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Originally Posted by ceptimus View Post
Oh dear! Who will pay the pensions after the EU collapses?

In any case, like any contracting organization that is losing funding, the EU needs to get a grip on its pension bill.
  • The pensions are ludicrously munificent - three times average UK salary. There should be an immediate 50% cut with further cuts staged till the pensions get down to the average pensions paid by other organizations.
  • Raise the retirement age - as is being done by most countries for their unfunded pensions. The EU bureaucrats don't do anything useful anyway so their jobs could be done just as well, arguably better, by doddering octogenarians. An immediate rise of the retirement age to 75 is justified with further raises staged in later.
  • No pension entitlements for any new employees. Let them save for their own private pensions just like any normal employee. This will be in their own interests anyway as when the EU eventually collapses the ex-employees will still hold onto their private pensions.

Can you prove any of the above?

What makes you think that the EU do nothing - have you been reading the fiction that is the daily mail again? you know they lie, don't you? Not even Wikipedia believes the daily mail.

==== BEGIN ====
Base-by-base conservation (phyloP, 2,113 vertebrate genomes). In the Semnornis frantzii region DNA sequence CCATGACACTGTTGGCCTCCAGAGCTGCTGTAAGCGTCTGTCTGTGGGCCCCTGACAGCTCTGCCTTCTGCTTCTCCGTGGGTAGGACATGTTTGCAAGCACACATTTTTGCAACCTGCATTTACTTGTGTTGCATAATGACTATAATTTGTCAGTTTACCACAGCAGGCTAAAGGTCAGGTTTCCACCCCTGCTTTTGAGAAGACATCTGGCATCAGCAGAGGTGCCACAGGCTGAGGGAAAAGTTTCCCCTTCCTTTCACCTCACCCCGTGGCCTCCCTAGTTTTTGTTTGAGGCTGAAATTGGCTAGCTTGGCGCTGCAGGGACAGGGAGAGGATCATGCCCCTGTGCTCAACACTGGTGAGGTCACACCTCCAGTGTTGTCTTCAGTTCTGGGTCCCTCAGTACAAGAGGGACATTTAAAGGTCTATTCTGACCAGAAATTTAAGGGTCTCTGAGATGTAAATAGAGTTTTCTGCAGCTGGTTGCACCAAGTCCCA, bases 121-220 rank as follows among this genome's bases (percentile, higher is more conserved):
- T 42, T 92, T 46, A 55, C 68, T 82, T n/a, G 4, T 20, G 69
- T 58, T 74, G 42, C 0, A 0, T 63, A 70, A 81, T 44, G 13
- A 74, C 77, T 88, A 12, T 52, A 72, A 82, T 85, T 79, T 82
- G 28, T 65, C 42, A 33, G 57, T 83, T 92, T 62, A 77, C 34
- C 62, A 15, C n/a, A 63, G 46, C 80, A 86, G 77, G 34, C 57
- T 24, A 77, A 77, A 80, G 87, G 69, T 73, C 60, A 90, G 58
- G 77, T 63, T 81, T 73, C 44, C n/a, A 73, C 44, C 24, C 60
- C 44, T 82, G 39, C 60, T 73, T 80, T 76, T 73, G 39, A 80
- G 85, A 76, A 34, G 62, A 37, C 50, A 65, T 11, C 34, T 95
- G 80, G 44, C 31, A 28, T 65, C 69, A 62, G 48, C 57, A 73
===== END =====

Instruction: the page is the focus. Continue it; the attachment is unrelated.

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Old 11th February 2017, 04:58 AM   #120
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Originally Posted by 3point14 View Post
I've not actually met anyone in favour of the UK leaving the EU that actually has a realistic grasp on the issues.

This is somewhat understandable as the entire campaign in favour of leaving was a pack of lies. And yet, here we are.
I completely agree.

What I am not certain about is what the best option is having left the EU. I think and continue to think the UK should be part of the EU. But if we have to leave perhaps not being part of the EFTA is the right course. Being part of the EFTA offers all the disadvantages of being in the EU but none of the advantages. It seems definitely worse than being in the EU. Is not being part of the EFTA better than being in the EFTA? Is not being part of the customs union better than being part of the customs union?

The problem is this will not be clear until detailed negotiations are done, and the options are clearer.

Personally I would like a redo referendum once the shape of Brexit was much clearer, but that is because I am a sore loser and want a second bite at the poisoned apple because I think the pro Brexit voters were clearly mad, stupid or both.

Would the EU offer a compromise to keep the UK in the EU? I do not think so. I suspect if the EU came back with 'perhaps we could consider a limited suspension of freedom of movement for the UK' then this might be in Scottish speak a significant change to justify a repeat referendum. But this has not nor do I think it will happen. The principle of freedom of movement for the EU is more important than unity.

The reality is that there will be no second EU referendum whatever I may wish for.